As the second condition is based on the role value from the question, and that is tied to the Configuration item with the list of groups, so you can only select a value from that Configuration list for this condition.

Running the Access Request Workflow

Let’s see this in action. The user initiates the Access Request workflow.

User Selects a Role Group

There request flows and is approved.

Worklflow Runs

The user is added to the group in Okta.

User in SFDC Group in Okta

This proves the workflow works as intended.

Requesting The Role Groups via a Label

The previous example shows the user being presented a list of role groups, where the group names follow a standard making them easily understood. But what if the Okta group names assigned to the application don’t make sense to the end user? You can use the same approach, but instead of presenting a list of group names, you can present a list of labels.

I will summarise below, rather than going into the detail as above.

Configuration Item for Role Labels

For this example, I have duplicated the above Configuration item and changed the group names to labels.

Configuration Item List for Role Labels

This will be used in the Access Request workflow.

Access Request Workflow for the Role Label List

The flow is basically the same as the previous one, except using in the new SFDC-Role-Labels Configuration Item list, and different Logic for the conditional steps.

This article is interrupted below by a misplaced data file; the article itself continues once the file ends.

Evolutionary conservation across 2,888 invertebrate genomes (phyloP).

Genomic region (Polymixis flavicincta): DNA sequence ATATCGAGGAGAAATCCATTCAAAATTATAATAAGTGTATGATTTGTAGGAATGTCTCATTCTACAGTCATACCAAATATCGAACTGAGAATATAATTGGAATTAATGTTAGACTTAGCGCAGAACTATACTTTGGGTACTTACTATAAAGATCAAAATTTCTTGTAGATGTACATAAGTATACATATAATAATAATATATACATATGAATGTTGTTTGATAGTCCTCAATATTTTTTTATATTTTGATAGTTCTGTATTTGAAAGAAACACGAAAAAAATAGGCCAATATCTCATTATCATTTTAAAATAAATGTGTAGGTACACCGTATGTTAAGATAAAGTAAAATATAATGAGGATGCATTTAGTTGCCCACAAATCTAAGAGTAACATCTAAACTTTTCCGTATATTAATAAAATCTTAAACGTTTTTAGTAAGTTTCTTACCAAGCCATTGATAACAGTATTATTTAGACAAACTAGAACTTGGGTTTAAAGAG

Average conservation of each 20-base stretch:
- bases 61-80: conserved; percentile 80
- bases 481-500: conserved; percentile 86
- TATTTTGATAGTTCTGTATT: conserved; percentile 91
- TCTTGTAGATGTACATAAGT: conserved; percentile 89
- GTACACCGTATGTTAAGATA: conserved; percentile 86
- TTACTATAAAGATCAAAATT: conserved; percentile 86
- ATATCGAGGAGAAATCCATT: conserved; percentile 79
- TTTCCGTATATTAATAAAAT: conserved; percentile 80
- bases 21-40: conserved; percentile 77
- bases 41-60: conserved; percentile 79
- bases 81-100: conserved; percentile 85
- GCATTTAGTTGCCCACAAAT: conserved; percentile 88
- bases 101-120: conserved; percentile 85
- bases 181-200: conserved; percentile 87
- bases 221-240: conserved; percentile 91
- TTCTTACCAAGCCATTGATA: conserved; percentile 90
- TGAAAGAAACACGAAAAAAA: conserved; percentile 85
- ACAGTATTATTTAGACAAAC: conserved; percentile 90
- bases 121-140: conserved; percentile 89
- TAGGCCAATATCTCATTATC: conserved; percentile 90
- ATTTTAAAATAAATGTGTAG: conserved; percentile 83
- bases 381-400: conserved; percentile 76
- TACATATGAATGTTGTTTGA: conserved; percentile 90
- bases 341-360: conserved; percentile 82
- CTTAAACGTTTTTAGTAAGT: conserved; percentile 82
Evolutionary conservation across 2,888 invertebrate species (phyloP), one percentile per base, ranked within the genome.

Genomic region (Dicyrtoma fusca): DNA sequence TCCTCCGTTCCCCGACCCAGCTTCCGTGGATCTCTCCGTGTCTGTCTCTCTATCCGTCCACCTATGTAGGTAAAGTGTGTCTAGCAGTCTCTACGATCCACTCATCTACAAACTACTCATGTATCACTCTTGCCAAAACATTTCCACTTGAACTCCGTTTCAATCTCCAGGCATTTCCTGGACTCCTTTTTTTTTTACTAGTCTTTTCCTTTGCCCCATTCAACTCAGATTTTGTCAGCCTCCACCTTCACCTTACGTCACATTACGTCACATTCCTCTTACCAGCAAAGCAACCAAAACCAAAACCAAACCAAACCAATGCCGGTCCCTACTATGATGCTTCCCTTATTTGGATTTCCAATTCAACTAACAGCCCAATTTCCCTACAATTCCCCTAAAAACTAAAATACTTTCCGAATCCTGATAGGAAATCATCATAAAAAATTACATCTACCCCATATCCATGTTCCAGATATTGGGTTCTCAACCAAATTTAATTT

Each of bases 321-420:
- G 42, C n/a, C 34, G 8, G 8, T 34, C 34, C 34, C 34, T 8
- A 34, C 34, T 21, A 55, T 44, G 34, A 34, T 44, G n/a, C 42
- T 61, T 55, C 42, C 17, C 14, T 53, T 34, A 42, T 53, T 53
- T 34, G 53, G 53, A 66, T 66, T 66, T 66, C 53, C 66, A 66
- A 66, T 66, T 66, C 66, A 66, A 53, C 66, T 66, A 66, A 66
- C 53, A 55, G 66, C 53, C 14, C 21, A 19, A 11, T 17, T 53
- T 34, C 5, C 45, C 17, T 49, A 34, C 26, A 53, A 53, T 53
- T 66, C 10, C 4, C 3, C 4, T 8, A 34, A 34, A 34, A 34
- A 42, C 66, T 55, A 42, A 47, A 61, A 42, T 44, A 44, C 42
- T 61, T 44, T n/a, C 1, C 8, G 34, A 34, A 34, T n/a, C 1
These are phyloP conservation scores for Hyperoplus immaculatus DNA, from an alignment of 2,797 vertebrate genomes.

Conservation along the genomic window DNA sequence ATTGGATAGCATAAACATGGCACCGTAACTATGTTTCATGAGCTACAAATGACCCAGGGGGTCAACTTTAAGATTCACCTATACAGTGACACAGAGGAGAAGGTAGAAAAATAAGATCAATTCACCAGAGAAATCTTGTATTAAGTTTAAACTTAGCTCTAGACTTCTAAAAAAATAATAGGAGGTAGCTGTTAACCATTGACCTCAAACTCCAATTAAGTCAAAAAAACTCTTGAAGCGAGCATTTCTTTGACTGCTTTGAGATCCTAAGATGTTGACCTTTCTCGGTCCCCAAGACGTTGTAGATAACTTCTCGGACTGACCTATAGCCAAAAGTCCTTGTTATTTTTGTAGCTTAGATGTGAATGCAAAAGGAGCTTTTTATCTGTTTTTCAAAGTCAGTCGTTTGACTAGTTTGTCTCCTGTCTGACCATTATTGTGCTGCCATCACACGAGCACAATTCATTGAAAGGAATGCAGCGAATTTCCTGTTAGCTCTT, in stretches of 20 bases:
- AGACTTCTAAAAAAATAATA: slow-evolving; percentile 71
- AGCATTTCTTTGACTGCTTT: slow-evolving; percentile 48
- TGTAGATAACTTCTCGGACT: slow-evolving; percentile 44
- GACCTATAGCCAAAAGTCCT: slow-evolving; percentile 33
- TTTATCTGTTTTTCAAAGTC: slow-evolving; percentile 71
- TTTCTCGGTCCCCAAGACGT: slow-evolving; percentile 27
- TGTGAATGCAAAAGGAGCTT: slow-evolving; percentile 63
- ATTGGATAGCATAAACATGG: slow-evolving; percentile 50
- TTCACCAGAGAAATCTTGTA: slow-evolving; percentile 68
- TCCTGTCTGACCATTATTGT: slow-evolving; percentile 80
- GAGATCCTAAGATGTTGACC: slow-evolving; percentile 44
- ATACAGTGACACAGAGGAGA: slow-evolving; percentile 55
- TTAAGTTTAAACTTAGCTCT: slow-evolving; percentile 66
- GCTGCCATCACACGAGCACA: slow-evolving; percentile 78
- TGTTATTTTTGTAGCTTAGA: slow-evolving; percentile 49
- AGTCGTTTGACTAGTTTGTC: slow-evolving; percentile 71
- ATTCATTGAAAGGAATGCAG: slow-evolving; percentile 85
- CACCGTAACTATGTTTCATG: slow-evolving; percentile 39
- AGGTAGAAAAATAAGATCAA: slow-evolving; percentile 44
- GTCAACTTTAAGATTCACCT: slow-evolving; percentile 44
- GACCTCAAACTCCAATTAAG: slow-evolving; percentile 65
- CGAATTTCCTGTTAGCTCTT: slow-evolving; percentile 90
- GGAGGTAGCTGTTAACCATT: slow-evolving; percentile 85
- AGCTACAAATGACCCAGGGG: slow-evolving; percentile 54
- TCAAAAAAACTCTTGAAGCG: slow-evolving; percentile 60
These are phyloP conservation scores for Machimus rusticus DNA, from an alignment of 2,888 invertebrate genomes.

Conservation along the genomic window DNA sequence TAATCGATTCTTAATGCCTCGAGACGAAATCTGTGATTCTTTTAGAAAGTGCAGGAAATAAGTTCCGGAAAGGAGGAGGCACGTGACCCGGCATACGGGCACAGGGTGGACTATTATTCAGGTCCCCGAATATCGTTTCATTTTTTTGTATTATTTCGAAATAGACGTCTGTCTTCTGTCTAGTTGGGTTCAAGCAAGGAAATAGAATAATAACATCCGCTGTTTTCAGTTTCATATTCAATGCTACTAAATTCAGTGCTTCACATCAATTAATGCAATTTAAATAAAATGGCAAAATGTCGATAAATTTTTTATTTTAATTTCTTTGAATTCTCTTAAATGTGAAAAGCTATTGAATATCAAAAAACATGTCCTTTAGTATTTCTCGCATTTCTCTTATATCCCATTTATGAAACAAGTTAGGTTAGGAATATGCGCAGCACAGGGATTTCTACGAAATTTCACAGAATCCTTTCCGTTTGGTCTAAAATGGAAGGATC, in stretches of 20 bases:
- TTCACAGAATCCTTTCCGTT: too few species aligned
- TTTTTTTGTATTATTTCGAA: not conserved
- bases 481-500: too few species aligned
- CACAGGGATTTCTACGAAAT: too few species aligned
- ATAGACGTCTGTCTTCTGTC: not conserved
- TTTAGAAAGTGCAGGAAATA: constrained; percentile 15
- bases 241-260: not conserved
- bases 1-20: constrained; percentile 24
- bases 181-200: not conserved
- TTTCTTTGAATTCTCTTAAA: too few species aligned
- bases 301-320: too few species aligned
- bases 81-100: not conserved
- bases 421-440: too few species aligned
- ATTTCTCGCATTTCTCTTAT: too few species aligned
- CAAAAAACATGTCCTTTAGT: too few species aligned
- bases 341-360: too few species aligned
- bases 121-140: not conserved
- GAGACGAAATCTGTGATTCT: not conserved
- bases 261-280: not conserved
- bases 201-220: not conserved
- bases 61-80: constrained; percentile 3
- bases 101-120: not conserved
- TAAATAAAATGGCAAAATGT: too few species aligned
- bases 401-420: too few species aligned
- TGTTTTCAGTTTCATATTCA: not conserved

Access Request Workflow for Role Labels

The Role dropdown question is using the new Configuration item – SFDC-Role-Labels, and the conditional logic in the Assign to XYZ steps check for each of the SFDC-Role-Labels values.

Running the Access Request Workflow

The end user experience is fundamentally the same but they see a list of role labels.

Selecting Roles in Access Request

The rest of the workflow proceeds as above.


This article has discussed how Okta groups can represent roles, and be used for both coarse-grained (application-level) and fine-grained (application attribute-level) entitlement assignment. It has shown two examples of using OIG Access Request Configuration item lists and workflows with conditional logic to present lists of roles (by group name or role label) and have the right role be assigned to the user.